Native Village
Youth and Education news
Volume 3   April 1, 2011

Svalbard seed vault to take Peruvian potato samples
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Condensed by Native Village

Potatoes are the world's most important non-cereal crop. They've been eaten for about 8,000 years.

Today, however, native species from the Peruvian highlands are at risk. Now farmers are sending 1,500 varieties of these potatoes to the Svalbard Global Seed Vault in the Arctic Circle. This "doomsday vault" will protect the potatoes' futures.

"Peruvian potato culture is under threat," said Alejandro Argumedo, a plant scientist. "The work we begin today will guarantee the availability of our incredible potato diversity for future generations."

The Svalbard Global Food Vault opened in 2008. It is designed to store seeds from all the world's crop collections and safeguard them against natural and human disasters. The vault is housed 130 metres inside a mountain  surrounded by permafrost and thick rock. This ensures that the samples will remain frozen even in the case of power failure.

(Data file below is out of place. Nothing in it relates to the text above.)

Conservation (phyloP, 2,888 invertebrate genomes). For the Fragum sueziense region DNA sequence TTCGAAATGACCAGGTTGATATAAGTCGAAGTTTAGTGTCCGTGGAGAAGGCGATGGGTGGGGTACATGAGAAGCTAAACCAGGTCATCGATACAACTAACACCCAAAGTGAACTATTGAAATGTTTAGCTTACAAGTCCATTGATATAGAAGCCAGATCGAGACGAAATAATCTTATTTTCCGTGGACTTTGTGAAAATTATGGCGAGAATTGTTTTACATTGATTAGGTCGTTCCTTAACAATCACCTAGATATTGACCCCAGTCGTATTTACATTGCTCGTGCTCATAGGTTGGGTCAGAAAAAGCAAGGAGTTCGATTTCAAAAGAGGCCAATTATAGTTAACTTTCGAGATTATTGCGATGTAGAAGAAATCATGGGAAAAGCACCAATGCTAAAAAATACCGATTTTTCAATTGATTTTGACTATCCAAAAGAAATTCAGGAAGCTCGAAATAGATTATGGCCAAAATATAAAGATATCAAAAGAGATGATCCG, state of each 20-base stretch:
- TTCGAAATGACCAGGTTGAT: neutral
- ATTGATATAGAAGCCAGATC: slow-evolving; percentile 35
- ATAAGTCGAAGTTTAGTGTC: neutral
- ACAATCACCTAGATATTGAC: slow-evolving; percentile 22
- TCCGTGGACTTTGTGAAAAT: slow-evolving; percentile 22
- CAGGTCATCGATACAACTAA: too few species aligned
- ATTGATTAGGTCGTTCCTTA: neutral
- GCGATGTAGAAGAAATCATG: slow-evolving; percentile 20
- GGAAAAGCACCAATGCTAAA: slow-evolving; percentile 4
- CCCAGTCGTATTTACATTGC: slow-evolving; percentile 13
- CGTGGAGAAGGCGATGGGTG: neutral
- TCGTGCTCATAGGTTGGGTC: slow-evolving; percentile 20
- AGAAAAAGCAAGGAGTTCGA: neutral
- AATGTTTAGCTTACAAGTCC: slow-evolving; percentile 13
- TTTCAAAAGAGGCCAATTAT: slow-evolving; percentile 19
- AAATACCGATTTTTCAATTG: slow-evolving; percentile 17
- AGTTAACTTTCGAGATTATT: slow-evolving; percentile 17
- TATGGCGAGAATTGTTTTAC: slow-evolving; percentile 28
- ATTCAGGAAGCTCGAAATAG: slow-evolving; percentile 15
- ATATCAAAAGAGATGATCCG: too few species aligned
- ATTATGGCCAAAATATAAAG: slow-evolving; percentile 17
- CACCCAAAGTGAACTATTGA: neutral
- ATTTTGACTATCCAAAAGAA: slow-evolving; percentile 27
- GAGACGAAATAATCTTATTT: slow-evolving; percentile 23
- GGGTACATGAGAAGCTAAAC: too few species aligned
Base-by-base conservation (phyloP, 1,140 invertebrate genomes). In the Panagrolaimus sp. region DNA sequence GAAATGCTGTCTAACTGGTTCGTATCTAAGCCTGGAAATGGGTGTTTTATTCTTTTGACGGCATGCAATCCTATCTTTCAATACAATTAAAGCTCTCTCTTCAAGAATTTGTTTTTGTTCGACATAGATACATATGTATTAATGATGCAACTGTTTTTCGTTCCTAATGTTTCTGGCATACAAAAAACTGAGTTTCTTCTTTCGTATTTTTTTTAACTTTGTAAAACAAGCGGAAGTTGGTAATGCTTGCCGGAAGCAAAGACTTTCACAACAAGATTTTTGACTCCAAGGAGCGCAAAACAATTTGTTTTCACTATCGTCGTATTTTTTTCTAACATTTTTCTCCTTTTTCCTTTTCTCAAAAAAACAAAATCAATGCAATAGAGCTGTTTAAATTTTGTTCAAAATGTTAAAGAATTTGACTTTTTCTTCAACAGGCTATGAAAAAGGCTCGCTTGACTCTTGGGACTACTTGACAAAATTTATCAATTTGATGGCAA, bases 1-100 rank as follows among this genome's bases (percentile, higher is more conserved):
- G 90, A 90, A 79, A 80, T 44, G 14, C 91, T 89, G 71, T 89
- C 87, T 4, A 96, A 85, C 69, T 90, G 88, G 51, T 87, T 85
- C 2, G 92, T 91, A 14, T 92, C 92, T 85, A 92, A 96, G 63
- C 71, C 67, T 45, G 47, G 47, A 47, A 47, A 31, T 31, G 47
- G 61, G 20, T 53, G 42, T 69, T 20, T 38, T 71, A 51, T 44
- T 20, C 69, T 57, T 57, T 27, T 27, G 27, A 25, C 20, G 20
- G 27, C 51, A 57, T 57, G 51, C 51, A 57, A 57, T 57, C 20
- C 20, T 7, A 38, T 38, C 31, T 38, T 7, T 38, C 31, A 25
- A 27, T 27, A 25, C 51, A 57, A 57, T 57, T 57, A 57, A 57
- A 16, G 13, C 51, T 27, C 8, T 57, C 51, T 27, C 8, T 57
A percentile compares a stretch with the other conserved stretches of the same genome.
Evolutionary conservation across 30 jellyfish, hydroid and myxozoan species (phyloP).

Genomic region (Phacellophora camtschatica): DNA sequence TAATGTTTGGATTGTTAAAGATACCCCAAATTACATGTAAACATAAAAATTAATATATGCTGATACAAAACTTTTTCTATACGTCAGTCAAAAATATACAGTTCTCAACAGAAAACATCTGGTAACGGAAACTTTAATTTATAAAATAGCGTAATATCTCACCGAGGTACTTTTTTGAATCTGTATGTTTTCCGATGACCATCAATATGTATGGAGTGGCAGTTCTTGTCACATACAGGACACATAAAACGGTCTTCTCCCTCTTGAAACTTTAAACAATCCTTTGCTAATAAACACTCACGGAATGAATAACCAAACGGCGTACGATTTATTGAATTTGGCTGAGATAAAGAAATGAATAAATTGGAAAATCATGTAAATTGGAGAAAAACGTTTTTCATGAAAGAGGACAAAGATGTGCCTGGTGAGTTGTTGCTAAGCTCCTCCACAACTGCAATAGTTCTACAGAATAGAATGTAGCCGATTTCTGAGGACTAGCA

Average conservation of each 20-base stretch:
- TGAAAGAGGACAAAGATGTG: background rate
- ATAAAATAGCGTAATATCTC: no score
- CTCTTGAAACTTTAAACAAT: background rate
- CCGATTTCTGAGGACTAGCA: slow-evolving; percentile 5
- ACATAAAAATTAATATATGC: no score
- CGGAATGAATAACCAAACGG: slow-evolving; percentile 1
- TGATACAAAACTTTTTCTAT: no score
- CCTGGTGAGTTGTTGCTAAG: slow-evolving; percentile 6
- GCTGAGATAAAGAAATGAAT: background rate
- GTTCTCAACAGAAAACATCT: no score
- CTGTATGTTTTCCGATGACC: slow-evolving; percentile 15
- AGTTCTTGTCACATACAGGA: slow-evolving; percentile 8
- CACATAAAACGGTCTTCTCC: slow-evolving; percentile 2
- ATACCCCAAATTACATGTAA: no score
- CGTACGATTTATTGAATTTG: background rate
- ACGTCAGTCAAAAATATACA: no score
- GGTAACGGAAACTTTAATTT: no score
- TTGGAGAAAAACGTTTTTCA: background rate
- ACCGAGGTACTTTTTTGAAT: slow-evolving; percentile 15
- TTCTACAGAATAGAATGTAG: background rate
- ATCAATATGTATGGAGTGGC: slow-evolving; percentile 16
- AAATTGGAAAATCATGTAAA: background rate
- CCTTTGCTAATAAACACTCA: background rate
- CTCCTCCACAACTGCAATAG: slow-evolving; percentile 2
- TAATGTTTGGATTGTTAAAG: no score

The Peruvian potatoes come from Cusco Potato Park, a 10,000 hectare farm in Peru. The Park was created by six indigenous communities to protect the region's biodiversity and food security. More than 4,000 varieties of native potatoes grow in the Andes.

One variety headed for Svalbard -- the "bride's potato" -- dates back to Incan times. Brides traditionally peeled these potatoes to prove they had the necessary skills to be a good wife

But Cusco Potato Park faces an uncertain future.

"Climate change will mean that traditional methods of maintaining this collection can no longer provide absolute guarantees," said Lino Mamani from the "potato guardians" collective. "Sending seeds to the [vault] will help us to provide a valuable back-up collection - the vault was built for the global community and we are going to use it."

The Global Crop Diversity Trust, which operates the facility, describes it as the "ultimate insurance policy for the world's food supply".

"The Potato Park highlights the active role that individual communities play in creating and conserving diversity," said Cary Fowler, the Trust's executive director.  "This partnership demonstrates the critical importance of the seed vault in backing up conservation efforts of all kinds."

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